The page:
Like many of us out there, I am a sucker for a good TED talk. Coupled with my addiction to podcasts, this means that TED podcasts have become my recent drug of choice.
I usually leave a TED podcast with an incredibly heightened sense of optimism about my day - I feel as if I can conquer the world equipped with my tool-box of TED talk tips.
The podcast for this week however, really made me think. And not in a satisfying way; this episode was not a soothing cure, or explanation that would satisfy a personal irk. Everything about the story was uncomfortable, unfamiliar.
The talk featured Thordis Elva and Tom Stranger, and is entitled 'Our story of rape and reconciliation'. (link here)
I can't adequately reproduce the story or the emotion behind it, so I encourage you to watch the video to get the full experience. However in short, it features a rape victim and her rapist on stage explaining their reconciliation of events years after it took place.
What I find so potent is the manner in which they both talk about their meeting; both emphasise what they learnt from the experience, about themselves and one another, and sexual violence as a global pandemic.
This was no black and white case of attributing blame and moving on, it was an entire process demanding honesty, vulnerability and acceptance. This reminded me that ultimately this issue is a human one, and on a personal intimate level has to be solved as such. Thordis explains that such an experience is unique and shouldn't be prescribed as the solution across the board. Her words, shown below, about the over simplification of the issue, really impacted me for the remainder of the day;
'Given the nature of our story, I know the words that inevitably accompany it — victim, rapist — and labels are a way to organize concepts, but they can also be dehumanizing in their connotations. Once someone's been deemed a victim, it's that much easier to file them away as someone damaged,dishonored, less than. And likewise, once someone has been branded a rapist, it's that much easier to call him a monster — inhuman. But how will we understand what it is in human societies that produces violence if we refuse to recognize the humanity of those who commit it?'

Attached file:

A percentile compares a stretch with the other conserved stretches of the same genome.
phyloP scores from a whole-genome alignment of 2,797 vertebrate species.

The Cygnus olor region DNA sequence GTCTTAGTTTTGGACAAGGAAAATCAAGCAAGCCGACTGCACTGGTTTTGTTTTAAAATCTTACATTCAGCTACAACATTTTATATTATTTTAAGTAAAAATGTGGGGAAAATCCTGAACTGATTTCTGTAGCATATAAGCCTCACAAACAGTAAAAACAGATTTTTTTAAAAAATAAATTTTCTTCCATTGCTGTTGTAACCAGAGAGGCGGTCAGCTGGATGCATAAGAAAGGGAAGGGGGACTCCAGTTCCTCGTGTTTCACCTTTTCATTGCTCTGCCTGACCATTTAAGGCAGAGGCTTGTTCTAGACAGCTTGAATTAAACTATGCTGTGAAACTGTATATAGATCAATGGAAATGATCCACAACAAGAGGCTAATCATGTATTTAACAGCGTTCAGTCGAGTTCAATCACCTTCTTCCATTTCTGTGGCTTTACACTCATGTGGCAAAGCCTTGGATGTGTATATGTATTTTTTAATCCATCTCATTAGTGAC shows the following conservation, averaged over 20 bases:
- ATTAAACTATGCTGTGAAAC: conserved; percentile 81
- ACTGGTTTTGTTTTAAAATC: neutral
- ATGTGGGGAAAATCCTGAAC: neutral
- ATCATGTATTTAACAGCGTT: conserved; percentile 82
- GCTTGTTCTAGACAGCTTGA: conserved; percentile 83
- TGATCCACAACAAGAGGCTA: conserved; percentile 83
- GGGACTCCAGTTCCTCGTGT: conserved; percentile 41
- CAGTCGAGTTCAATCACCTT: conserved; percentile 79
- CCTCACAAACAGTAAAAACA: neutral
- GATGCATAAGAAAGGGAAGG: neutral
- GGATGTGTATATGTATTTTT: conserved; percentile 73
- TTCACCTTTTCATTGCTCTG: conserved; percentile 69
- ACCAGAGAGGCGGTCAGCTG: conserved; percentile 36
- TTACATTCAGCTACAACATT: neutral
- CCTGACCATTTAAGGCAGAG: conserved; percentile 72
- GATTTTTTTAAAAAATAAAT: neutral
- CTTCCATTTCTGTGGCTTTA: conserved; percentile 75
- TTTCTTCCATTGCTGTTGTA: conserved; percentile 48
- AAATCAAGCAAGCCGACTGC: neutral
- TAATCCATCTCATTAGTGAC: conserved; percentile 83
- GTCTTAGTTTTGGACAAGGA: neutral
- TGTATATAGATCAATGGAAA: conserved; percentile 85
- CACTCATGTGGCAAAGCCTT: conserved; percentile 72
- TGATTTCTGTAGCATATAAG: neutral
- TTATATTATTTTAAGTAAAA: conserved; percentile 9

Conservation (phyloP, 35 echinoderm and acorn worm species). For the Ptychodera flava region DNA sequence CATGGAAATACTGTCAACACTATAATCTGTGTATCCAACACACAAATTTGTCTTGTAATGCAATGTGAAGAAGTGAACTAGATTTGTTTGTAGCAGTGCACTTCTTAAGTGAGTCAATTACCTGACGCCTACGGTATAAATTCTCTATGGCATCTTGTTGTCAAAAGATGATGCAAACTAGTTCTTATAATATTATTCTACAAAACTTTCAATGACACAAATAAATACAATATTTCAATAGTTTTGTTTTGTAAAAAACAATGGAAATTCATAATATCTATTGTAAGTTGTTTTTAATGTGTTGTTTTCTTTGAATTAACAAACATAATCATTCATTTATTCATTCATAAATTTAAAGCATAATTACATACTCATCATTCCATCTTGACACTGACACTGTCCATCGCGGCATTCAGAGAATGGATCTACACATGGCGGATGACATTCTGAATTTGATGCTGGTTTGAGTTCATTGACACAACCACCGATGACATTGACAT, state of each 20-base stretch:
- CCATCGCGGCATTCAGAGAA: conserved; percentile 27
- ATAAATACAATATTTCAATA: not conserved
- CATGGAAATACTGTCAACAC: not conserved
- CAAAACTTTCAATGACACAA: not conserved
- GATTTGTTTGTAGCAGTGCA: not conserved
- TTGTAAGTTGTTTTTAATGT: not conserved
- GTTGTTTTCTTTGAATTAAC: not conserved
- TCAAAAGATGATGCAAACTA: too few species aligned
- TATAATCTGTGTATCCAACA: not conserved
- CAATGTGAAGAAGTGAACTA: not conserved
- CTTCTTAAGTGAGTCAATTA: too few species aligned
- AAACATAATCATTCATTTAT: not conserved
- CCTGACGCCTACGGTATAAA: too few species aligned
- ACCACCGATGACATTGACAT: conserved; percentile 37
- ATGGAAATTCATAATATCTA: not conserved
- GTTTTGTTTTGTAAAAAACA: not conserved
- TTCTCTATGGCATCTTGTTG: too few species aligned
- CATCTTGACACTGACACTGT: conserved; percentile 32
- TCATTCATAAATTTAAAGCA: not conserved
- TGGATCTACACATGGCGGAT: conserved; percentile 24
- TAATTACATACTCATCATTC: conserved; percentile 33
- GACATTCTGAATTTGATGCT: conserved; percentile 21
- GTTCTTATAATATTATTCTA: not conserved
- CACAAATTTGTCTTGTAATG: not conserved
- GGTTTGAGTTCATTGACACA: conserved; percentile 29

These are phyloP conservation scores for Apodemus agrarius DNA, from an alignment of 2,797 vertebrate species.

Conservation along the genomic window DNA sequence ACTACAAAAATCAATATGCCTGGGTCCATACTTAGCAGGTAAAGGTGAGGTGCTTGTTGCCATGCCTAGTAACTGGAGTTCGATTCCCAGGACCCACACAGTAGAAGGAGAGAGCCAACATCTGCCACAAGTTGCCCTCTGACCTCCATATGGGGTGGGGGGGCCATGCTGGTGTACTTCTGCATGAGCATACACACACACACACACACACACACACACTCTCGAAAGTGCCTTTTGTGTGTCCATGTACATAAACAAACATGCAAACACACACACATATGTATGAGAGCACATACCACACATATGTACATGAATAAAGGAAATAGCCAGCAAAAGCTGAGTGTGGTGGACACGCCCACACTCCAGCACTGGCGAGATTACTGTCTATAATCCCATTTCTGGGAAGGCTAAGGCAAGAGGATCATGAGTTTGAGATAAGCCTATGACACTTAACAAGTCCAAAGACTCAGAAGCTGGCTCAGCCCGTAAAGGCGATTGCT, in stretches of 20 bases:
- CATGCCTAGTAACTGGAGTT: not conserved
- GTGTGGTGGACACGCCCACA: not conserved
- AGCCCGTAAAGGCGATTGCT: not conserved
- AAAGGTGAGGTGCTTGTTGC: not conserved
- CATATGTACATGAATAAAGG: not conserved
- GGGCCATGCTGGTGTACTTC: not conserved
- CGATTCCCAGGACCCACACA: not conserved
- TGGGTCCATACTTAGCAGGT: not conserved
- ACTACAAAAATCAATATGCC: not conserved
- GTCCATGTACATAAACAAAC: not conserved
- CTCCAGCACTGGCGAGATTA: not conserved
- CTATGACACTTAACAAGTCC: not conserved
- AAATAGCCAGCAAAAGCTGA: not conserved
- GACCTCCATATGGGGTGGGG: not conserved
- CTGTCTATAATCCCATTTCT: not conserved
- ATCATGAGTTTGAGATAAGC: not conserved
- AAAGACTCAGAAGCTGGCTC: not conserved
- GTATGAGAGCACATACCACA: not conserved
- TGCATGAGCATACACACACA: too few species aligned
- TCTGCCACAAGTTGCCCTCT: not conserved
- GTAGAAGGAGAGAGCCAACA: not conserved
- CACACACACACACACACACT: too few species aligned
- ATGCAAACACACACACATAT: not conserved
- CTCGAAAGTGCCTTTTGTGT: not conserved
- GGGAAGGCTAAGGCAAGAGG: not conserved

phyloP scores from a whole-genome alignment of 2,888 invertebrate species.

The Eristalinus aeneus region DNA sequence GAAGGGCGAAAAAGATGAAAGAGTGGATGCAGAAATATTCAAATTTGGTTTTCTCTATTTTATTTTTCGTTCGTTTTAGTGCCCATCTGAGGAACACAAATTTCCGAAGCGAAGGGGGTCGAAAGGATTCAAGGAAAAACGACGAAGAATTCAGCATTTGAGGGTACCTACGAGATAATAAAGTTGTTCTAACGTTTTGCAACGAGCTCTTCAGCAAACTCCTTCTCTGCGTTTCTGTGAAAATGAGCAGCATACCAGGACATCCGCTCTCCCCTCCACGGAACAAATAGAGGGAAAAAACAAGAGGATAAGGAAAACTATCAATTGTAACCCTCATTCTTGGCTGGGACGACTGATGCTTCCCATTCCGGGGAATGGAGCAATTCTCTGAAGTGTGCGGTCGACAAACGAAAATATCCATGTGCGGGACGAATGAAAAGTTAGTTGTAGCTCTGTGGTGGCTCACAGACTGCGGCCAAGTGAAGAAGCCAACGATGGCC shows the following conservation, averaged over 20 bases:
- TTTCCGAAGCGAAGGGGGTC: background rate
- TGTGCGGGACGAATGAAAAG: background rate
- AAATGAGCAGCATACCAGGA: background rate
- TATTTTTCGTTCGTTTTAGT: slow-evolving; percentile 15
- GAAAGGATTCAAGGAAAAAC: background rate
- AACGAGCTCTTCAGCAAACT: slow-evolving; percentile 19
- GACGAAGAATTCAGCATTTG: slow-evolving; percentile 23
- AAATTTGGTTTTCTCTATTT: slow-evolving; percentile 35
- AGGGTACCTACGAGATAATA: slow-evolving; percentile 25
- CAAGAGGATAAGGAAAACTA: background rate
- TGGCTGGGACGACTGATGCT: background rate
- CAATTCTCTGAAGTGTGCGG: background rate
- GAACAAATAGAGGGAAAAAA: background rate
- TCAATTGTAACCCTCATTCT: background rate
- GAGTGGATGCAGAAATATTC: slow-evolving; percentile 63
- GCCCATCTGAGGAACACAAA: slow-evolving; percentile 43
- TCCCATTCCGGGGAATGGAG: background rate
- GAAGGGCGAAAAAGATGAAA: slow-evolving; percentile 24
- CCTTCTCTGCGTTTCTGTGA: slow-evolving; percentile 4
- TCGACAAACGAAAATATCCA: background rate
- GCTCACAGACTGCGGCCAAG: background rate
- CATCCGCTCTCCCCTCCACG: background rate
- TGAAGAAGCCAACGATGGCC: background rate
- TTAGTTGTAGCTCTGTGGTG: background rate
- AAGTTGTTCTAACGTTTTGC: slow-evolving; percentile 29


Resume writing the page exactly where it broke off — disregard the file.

This resonated with me so strongly; in my own personal life, I have been so quick to judge the perpetrator that I forget that they are all human. There was something that stimulated them to do this, they have their own story and a whole vessel of experiences that have moulded this mindset/ This has made me recognise that I find it difficult to conceive that someone who can commit such an act is as humane as myself, but that is exactly where I fall into the trap of reducing the situation and limiting its potency.
It is exactly this humanity that must be grabbed onto and used as a tool, on both the small and large scale. Listening to Tom's evocative words on what this experience was for him personally shows that reconciliation is very much a jointed and mutual experience, providing space for both parties to learn and heal.
The final piece they raise awareness of is something that we at EHV are wholly committed to; making female empowerment both a women's and a mans prerogative. I will leave you with their resounding end to their talk;
"It's about time that we stop treating sexual violence as a women's issue. A majority of sexual violence against women and men is perpetrated by men. And yet their voices are sorely underrepresented in this discussion. But all of us are needed here. Just imagine all the suffering we could alleviate if we dared to face this issue together"
By Phoebe O'Hara